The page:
By Marcos Chiquetto

Forty years ago, if you wanted to create a report for your boss or a research paper for school, or send someone an invoice to be paid, you would have to provide a printed paper document. And your report would be written with a pen or a typewriter on the actual paper that you would submit, meaning that the act of creating everyday documents was performed on the same medium that would be used to deliver it.

With the popularization of computers, as of the decade of the 1980s, we began to write on the computer and then print the result on paper. That meant the resource used to create the document was now different from the resource used to deliver the document to other people.

With the popularization of the Mac and, even more so, Windows, which took off in the 1990s, all computers began to be equipped with a high-resolution graphic interface, allowing computer users to read documents on their screens in the same format as they would appear on paper. And soon after, the Internet came along, making it easy and affordable to deliver documents electronically. At this point, printing documents on paper, which was already becoming unnecessary, began to present a problem.

To address this issue, Adobe created in 1993 the PDF (Portable Document Format), a format that reproduced the graphic resources of paper on a computer screen and could be read on any model of computer. Thus, by creating a PDF, you could be sure that any computer would be able to display the document on its screen. Nowadays, PDF is the standard format for presenting formatted documents, and the program that is most often used to read this type of file is Adobe Acrobat.

With this technology, a document today normally has two files associated with it:

· The source file: the file where the document was created. These files are generated by text processing or desktop publishing programs, such as Word, Indesign, FrameMaker etc., depending on the complexity of the format desired;

· The PDF file: generated as the output of the programs cited above. After finalizing the content and formatting the text, an output document is generated in the PDF format as if it was a printing operation. The PDF document can be in a high-resolution format when it is actually meant to be printed on paper with high quality, or low-resolution when it is meant to be posted on the Internet.

But the PDF, despite the fact that it has advanced a lot since 1990, still maintains its original function as a substitute for printed paper. It was not made to allow its content to be edited. Conceptually, editing a PDF should be the same thing editing a printed copy of a document created on a computer. The editing of a text should be done on the source file.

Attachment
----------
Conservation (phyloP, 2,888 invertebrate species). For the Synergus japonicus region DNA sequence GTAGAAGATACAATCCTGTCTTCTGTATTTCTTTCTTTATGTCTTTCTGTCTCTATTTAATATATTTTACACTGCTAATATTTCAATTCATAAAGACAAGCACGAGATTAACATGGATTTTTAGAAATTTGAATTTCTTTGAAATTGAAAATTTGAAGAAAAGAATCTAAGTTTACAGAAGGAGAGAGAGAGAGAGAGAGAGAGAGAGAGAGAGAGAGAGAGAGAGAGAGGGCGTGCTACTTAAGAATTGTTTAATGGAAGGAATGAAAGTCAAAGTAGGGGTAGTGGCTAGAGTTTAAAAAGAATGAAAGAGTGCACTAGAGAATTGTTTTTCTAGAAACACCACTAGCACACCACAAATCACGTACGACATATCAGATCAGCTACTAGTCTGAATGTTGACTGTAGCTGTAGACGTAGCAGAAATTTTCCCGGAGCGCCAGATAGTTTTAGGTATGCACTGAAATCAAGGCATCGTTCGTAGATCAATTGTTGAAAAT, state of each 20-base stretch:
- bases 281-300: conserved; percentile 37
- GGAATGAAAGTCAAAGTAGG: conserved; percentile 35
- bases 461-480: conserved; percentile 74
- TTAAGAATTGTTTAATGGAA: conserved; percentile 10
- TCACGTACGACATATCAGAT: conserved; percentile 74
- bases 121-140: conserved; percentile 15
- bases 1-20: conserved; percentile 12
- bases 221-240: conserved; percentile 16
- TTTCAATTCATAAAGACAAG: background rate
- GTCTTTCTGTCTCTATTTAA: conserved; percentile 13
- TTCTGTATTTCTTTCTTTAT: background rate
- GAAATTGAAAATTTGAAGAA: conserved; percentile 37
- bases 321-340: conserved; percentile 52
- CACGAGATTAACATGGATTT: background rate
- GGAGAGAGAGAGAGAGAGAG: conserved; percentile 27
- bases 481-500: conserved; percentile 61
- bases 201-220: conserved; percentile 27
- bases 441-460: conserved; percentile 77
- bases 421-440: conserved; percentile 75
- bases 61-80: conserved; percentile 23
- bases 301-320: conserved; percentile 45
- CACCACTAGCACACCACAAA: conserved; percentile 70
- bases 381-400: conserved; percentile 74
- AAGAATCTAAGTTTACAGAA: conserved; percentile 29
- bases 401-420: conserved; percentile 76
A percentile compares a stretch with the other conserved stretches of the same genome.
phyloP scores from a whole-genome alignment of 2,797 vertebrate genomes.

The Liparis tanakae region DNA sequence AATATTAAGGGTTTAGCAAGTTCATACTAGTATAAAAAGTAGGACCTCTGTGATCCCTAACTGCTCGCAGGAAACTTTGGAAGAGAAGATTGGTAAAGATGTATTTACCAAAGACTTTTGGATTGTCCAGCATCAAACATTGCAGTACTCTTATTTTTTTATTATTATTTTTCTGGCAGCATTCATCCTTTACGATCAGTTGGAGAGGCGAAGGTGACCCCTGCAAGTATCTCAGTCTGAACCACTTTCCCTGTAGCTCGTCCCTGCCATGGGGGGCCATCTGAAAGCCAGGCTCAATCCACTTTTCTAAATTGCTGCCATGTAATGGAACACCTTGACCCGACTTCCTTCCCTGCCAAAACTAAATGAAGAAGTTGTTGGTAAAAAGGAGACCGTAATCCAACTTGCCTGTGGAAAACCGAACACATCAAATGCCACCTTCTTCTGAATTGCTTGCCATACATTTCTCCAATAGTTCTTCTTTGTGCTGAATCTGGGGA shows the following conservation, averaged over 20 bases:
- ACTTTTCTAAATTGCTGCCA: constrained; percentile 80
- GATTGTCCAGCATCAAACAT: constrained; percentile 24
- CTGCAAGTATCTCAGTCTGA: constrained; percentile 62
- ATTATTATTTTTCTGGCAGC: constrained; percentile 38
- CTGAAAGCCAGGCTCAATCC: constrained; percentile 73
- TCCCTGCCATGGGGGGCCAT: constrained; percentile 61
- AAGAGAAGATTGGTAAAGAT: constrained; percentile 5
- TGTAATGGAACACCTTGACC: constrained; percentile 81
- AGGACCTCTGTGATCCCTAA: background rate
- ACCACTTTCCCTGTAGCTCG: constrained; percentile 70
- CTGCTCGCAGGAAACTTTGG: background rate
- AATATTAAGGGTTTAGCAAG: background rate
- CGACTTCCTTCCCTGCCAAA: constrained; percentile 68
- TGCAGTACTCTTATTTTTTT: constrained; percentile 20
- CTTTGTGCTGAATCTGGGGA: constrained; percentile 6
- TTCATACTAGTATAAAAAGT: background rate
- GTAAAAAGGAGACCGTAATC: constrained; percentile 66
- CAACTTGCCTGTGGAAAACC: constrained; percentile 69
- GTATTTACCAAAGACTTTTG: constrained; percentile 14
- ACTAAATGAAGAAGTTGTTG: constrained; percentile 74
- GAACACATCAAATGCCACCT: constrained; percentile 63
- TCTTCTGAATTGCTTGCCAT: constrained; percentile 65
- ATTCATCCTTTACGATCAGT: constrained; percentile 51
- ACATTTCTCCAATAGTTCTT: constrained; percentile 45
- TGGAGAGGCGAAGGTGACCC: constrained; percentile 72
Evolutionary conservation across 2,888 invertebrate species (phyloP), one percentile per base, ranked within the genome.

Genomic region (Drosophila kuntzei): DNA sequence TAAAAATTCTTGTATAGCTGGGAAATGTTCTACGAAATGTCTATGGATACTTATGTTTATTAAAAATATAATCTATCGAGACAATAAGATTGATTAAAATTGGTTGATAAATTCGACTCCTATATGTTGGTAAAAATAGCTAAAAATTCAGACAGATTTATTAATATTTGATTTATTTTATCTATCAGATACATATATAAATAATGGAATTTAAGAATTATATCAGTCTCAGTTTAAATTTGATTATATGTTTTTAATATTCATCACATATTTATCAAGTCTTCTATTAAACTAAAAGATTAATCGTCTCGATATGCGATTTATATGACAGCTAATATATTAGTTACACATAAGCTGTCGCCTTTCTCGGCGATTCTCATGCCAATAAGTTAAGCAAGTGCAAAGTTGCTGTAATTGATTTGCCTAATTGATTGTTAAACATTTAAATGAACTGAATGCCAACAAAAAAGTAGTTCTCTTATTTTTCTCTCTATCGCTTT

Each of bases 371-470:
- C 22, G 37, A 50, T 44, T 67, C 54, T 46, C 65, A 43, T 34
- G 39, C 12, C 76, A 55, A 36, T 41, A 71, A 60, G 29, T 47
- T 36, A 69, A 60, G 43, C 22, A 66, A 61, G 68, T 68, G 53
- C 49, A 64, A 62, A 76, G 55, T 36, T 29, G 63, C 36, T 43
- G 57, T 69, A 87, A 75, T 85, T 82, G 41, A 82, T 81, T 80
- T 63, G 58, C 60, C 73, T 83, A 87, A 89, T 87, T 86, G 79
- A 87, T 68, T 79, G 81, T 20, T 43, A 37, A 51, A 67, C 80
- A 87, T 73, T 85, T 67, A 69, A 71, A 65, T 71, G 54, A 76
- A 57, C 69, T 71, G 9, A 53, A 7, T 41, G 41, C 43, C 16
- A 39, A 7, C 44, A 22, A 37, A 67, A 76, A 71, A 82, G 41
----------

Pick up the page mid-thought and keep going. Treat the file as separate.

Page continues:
- But Acrobat exports the PDF to the DOCX format. Isn’t this a file that can be edited?

Yes, it is a file that can be edited, however, it doesn’t adequately make use of the resources of text processing and desktop publishing programs. Instead, it uses “brute force” to position the text in the same way as it is in the PDF document. For example, text boxes are often exported as figures, making it necessary to retype the text; page breaks are forced and don’t flow when the text is altered; special page formatting is simulated through tables within tables, which lose their format when text is altered, and so on. Even worse, if you export a PDF created from Indesign or Adobe Illustrator to DOCX, you will be formatting a document that was created with sophisticated resources with only the simple resources of Word, creating a file full of quick fixes that will only simulate what was done in the source file in a rustic manner. With this type of file, if you want to change something in the text later, you may have an unpleasant surprise when the page breaks or the changes in columns don’t work with the changes you’ve made.

When you have a PDF document and want to order some kind of service that requires editing of the text (a translation, for example) keep in mind that the correct procedure is to work with the source file. It is worth making the effort to get the source file from whoever produced the document, because this will facilitate the work and the cost will be optimized.

Marcos Chiquetto is an engineer, Physics teacher, translator, and writer. He is the director of LatinLanguages, a Brazilian translation agency specialized in providing multilingual companies with translation into Portuguese and Spanish.

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